Our flight arrived early in the evening and we got a taxi to Amerihost – we didn't hire a car, because the hotel was moving to Walt Disney Airport. Upon arriving at the hotel, we wandered around a little bit to try to find the vacation package check-in desk, which turned out to be at the back of the hotel. We wasted a good half an hour in this. Finally, my mom checked-in by sharing times in the Vacation Gallery and received a hotel voucher. The coupon is on hand, we went to the hotel check-in desk to get our room crashing. Unfortunately, this was not achieved. When our turn to check in, we learned that although we confirmed our stay only that morning, the hotel had booked too much and we could stay at the Ramada Plaza 1000 instead. We said, in unison, "We have no transportation!" But the hotel staff will not budge. After much complaint and bargaining, they finally agreed to give us transportation to and from Ramada. We were instructed to return to the Vacation Showroom office to book a timeshare offer (required for park tickets) and then go to the Ramada.
So we took our luggage to the office, took part in the timeshare offer ($ 20 deposit required), and got a car for a staff member ($ 5 tip). It was a good 20-25 minute drive to Ramada. When we checked in, we learned that not only was there a shuttle to Disney, the restaurant had just closed and there was no restaurant even within walking distance. So we entered our room, asked for submarines from the place of delivery, and fell into a tired sleep. Not the auspicious start of our trip.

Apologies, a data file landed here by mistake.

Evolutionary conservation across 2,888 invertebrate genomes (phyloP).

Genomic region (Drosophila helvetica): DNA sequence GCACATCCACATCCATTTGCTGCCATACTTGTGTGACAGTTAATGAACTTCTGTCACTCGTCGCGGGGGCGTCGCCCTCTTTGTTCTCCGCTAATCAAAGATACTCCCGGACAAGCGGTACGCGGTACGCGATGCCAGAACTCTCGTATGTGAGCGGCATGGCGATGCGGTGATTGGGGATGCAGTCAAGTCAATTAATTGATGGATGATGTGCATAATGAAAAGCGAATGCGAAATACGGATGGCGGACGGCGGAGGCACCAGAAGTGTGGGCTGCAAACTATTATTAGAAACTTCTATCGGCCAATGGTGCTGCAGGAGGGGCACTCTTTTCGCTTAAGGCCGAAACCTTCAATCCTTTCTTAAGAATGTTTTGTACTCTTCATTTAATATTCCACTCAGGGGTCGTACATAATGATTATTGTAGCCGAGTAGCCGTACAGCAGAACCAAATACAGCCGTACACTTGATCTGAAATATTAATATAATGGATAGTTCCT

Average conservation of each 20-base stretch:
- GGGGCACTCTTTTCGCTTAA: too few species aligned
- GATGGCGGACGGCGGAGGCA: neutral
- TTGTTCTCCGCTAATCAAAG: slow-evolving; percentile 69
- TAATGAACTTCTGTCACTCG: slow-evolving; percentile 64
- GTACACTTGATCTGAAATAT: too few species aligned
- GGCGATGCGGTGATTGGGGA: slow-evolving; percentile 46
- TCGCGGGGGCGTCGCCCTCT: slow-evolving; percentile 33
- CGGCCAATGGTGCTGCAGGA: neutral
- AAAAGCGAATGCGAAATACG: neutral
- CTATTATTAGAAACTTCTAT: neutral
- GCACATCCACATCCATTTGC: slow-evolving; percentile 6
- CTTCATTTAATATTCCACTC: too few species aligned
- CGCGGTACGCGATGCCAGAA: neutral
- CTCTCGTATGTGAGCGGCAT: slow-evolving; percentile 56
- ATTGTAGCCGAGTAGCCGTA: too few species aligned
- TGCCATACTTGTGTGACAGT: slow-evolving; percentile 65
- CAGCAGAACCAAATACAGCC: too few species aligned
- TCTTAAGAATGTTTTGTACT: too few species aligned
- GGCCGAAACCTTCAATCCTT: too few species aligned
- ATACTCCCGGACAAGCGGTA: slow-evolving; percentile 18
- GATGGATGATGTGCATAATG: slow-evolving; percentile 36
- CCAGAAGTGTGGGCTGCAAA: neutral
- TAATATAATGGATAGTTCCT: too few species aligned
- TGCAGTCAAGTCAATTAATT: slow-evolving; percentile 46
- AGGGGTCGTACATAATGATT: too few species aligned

The next morning we presented ourselves at the exhibition holiday office at the opening time (8:00 am) to inquire about the return transportation we had promised. My mother got deviated, so I tried. After strongly insisting, the deputy said that she was transporting us to transportation. It turned out that she summoned a town car company, and upon depositing us again in Amerihost, the driver insisted on $ 40 for the ride. Not possible! I went out and spoke to a check-in clerk and paid the driver the money. However, we gave the driver a $ 5 tip.
Finally, we get to check in to Amerihost. The "smoking" room was the only room available, but we took it so we could continue our day. Unfortunately, by the time we checked in our luggage, the shuttle left the last morning. At the concierge desk we asked about transportation to the animal kingdom, and we were told that their driver might take us both for $ 20. Eager to go, we agreed. The trip was good, and we recommended another $ 5.